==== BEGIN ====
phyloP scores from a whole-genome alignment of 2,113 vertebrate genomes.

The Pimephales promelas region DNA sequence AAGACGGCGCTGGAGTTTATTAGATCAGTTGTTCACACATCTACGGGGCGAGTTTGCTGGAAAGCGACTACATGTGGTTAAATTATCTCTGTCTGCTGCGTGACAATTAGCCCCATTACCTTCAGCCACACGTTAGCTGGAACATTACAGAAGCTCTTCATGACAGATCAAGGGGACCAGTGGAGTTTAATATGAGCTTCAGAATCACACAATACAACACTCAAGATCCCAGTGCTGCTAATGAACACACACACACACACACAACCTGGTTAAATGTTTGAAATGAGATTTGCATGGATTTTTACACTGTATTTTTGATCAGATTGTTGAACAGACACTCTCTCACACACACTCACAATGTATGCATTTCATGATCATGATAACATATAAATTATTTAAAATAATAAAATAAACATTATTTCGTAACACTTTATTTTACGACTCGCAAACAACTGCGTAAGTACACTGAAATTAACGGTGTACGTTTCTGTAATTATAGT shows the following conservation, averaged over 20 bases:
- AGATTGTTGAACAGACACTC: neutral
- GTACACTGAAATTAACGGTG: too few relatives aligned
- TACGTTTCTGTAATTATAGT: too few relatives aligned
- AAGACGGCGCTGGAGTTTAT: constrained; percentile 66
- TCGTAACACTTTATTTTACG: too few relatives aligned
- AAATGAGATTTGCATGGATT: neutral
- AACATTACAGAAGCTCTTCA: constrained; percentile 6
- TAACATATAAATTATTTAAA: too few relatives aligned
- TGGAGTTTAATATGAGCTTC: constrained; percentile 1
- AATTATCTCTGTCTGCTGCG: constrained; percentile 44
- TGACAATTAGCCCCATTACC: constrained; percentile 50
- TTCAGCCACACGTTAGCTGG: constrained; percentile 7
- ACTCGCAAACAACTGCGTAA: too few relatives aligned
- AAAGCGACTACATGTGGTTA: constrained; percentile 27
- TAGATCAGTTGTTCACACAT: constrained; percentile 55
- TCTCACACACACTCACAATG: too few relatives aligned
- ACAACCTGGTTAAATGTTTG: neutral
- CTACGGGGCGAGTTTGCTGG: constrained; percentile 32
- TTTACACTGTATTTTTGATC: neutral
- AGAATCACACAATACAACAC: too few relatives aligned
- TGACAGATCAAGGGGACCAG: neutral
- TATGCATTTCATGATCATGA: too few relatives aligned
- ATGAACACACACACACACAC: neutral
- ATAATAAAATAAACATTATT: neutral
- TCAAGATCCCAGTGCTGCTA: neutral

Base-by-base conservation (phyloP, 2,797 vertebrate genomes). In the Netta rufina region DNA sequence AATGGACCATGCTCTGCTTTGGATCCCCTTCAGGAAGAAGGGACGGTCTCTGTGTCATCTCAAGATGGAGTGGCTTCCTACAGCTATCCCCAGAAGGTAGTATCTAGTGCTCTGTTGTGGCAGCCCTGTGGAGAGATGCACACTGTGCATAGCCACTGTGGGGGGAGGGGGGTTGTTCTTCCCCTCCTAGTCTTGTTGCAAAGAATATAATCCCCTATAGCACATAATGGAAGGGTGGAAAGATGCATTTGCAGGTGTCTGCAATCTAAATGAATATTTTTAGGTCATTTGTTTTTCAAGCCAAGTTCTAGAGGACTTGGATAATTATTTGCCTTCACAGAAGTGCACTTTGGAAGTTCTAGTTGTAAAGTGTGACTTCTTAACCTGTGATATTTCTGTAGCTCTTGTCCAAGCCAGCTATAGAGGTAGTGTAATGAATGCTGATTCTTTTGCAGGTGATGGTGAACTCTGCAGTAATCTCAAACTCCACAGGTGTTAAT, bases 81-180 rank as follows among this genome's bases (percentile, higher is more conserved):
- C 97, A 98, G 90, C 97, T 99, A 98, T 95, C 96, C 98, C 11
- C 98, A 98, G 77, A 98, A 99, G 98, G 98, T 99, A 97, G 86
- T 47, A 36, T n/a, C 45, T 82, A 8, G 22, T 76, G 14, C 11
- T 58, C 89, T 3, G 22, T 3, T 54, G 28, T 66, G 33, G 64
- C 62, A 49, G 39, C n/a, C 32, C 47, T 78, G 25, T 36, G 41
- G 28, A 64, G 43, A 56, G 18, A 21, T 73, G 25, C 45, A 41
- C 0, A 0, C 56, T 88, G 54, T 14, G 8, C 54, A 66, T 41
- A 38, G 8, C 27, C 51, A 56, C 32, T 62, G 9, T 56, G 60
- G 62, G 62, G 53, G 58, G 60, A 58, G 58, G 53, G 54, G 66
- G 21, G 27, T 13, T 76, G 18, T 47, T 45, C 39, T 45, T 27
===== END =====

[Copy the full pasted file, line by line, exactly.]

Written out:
phyloP scores from a whole-genome alignment of 2,113 vertebrate genomes.

The Pimephales promelas region DNA sequence AAGACGGCGCTGGAGTTTATTAGATCAGTTGTTCACACATCTACGGGGCGAGTTTGCTGGAAAGCGACTACATGTGGTTAAATTATCTCTGTCTGCTGCGTGACAATTAGCCCCATTACCTTCAGCCACACGTTAGCTGGAACATTACAGAAGCTCTTCATGACAGATCAAGGGGACCAGTGGAGTTTAATATGAGCTTCAGAATCACACAATACAACACTCAAGATCCCAGTGCTGCTAATGAACACACACACACACACACAACCTGGTTAAATGTTTGAAATGAGATTTGCATGGATTTTTACACTGTATTTTTGATCAGATTGTTGAACAGACACTCTCTCACACACACTCACAATGTATGCATTTCATGATCATGATAACATATAAATTATTTAAAATAATAAAATAAACATTATTTCGTAACACTTTATTTTACGACTCGCAAACAACTGCGTAAGTACACTGAAATTAACGGTGTACGTTTCTGTAATTATAGT shows the following conservation, averaged over 20 bases:
- AGATTGTTGAACAGACACTC: neutral
- GTACACTGAAATTAACGGTG: too few relatives aligned
- TACGTTTCTGTAATTATAGT: too few relatives aligned
- AAGACGGCGCTGGAGTTTAT: constrained; percentile 66
- TCGTAACACTTTATTTTACG: too few relatives aligned
- AAATGAGATTTGCATGGATT: neutral
- AACATTACAGAAGCTCTTCA: constrained; percentile 6
- TAACATATAAATTATTTAAA: too few relatives aligned
- TGGAGTTTAATATGAGCTTC: constrained; percentile 1
- AATTATCTCTGTCTGCTGCG: constrained; percentile 44
- TGACAATTAGCCCCATTACC: constrained; percentile 50
- TTCAGCCACACGTTAGCTGG: constrained; percentile 7
- ACTCGCAAACAACTGCGTAA: too few relatives aligned
- AAAGCGACTACATGTGGTTA: constrained; percentile 27
- TAGATCAGTTGTTCACACAT: constrained; percentile 55
- TCTCACACACACTCACAATG: too few relatives aligned
- ACAACCTGGTTAAATGTTTG: neutral
- CTACGGGGCGAGTTTGCTGG: constrained; percentile 32
- TTTACACTGTATTTTTGATC: neutral
- AGAATCACACAATACAACAC: too few relatives aligned
- TGACAGATCAAGGGGACCAG: neutral
- TATGCATTTCATGATCATGA: too few relatives aligned
- ATGAACACACACACACACAC: neutral
- ATAATAAAATAAACATTATT: neutral
- TCAAGATCCCAGTGCTGCTA: neutral

Base-by-base conservation (phyloP, 2,797 vertebrate genomes). In the Netta rufina region DNA sequence AATGGACCATGCTCTGCTTTGGATCCCCTTCAGGAAGAAGGGACGGTCTCTGTGTCATCTCAAGATGGAGTGGCTTCCTACAGCTATCCCCAGAAGGTAGTATCTAGTGCTCTGTTGTGGCAGCCCTGTGGAGAGATGCACACTGTGCATAGCCACTGTGGGGGGAGGGGGGTTGTTCTTCCCCTCCTAGTCTTGTTGCAAAGAATATAATCCCCTATAGCACATAATGGAAGGGTGGAAAGATGCATTTGCAGGTGTCTGCAATCTAAATGAATATTTTTAGGTCATTTGTTTTTCAAGCCAAGTTCTAGAGGACTTGGATAATTATTTGCCTTCACAGAAGTGCACTTTGGAAGTTCTAGTTGTAAAGTGTGACTTCTTAACCTGTGATATTTCTGTAGCTCTTGTCCAAGCCAGCTATAGAGGTAGTGTAATGAATGCTGATTCTTTTGCAGGTGATGGTGAACTCTGCAGTAATCTCAAACTCCACAGGTGTTAAT, bases 81-180 rank as follows among this genome's bases (percentile, higher is more conserved):
- C 97, A 98, G 90, C 97, T 99, A 98, T 95, C 96, C 98, C 11
- C 98, A 98, G 77, A 98, A 99, G 98, G 98, T 99, A 97, G 86
- T 47, A 36, T n/a, C 45, T 82, A 8, G 22, T 76, G 14, C 11
- T 58, C 89, T 3, G 22, T 3, T 54, G 28, T 66, G 33, G 64
- C 62, A 49, G 39, C n/a, C 32, C 47, T 78, G 25, T 36, G 41
- G 28, A 64, G 43, A 56, G 18, A 21, T 73, G 25, C 45, A 41
- C 0, A 0, C 56, T 88, G 54, T 14, G 8, C 54, A 66, T 41
- A 38, G 8, C 27, C 51, A 56, C 32, T 62, G 9, T 56, G 60
- G 62, G 62, G 53, G 58, G 60, A 58, G 58, G 53, G 54, G 66
- G 21, G 27, T 13, T 76, G 18, T 47, T 45, C 39, T 45, T 27